The Yuan requests your support! Our content will now be available free of charge for all registered subscribers, consistent with our mission to make AI a human commons accessible to all. We are therefore requesting donations from our readers so we may continue bringing you insightful reportage of this awesome technology that is sweeping the world. Donate now
The Complex Issue of Fairness in AI(Part I)
By Ivana Bartoletti  |  Sep 29, 2021
The Complex Issue of Fairness in AI(Part I)
Image courtesy of and under license from
Artificial intelligence bias takes several forms. Ivana Bartoletti investigates the cause and effect of AI bias, and tackles what needs to be done to create trust in AI systems.

LONDON, ENGLAND - Artificial intelligence (AI) bias is rarely out of the spotlight as the sector continues to hurtle down the scientific highway, breaking new ground and changing the way people live their lives on an almost daily basis.

That existing biases are hardwired into algorithms replacing humans in the administrative and health and recruitment sectors, is information that often steals the headlines. A recent study published in Science concluded that an algorithm used in the United States healthcare system was more likely to refer sick white patients to medical programs than equally sick Black patients makes it easy to see why.

Amazon had tried to use AI to build a resume-screening tool by using resumes the company had collected over the past decade, Reuters reported in 2018. However, these resumes tended to be from men, which meant the system discriminated against women. In 2019, the Apple-branded credit card came under intense scrutiny because women were receiving less credit than their spouses with the same income and credit score.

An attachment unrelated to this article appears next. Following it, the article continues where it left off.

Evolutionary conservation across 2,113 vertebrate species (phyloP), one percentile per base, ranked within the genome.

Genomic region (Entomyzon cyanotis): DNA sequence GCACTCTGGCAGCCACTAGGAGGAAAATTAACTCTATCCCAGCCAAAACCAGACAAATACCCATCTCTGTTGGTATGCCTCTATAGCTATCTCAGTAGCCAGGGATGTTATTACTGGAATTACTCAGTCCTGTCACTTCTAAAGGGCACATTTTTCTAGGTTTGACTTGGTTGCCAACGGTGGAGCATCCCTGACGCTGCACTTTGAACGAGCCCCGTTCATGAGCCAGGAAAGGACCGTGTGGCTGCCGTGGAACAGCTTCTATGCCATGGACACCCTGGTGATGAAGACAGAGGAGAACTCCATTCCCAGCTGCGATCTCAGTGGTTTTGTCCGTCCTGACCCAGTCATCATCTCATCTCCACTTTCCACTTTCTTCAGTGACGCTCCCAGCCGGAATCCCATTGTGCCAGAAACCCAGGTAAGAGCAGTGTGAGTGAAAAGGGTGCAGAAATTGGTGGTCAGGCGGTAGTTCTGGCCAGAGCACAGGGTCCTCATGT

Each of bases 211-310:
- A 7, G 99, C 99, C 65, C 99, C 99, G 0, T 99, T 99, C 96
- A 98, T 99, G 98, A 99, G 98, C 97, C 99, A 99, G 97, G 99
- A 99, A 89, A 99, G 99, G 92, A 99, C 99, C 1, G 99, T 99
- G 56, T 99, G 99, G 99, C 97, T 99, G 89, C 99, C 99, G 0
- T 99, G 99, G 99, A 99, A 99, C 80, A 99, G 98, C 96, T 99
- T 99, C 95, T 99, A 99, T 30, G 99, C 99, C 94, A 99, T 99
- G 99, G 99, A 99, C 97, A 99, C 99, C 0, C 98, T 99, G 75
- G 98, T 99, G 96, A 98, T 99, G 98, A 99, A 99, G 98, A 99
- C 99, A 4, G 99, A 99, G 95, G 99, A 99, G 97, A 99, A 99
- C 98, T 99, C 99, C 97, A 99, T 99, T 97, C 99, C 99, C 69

Company boards are talking about these issues for several reasons, but first of all, to safeguard their reputations. As algorithmic bias becomes headline news, prioritizing fairness in AI means preserving trust in their brands.  Firms that do not do so end up under intense scrutiny from campaigners and regulators, e.g., American Express whipped up a storm of controversy in 2009 when it notified some customers that their credit limit was being cut because an algorithm suggested they would fall behind on payments. The New York Times made it headline news, and Amex was forced to concede it would no longer correlate stores to risk.

Reputation is not the only issue, however. Algorithmic bias can lead to prediction inaccuracies and therefore to wrong decisions. A hiring algorithm that discriminates against female applicants ends up rejecting p

The content herein is subject to copyright by The Yuan. All rights reserved. The content of the services is owned or licensed to The Yuan. Such content from The Yuan may be shared and reprinted but must clearly identify The Yuan as its original source. Content from a third-party copyright holder identified in the copyright notice contained in such third party’s content appearing in The Yuan must likewise be clearly labeled as such.
Continue reading
Sign up now to read this story for free.
- or -
Continue with Linkedin Continue with Google
Share your thoughts.
The Yuan wants to hear your voice. We welcome your on-topic commentary, critique, and expertise. All comments are moderated for civility.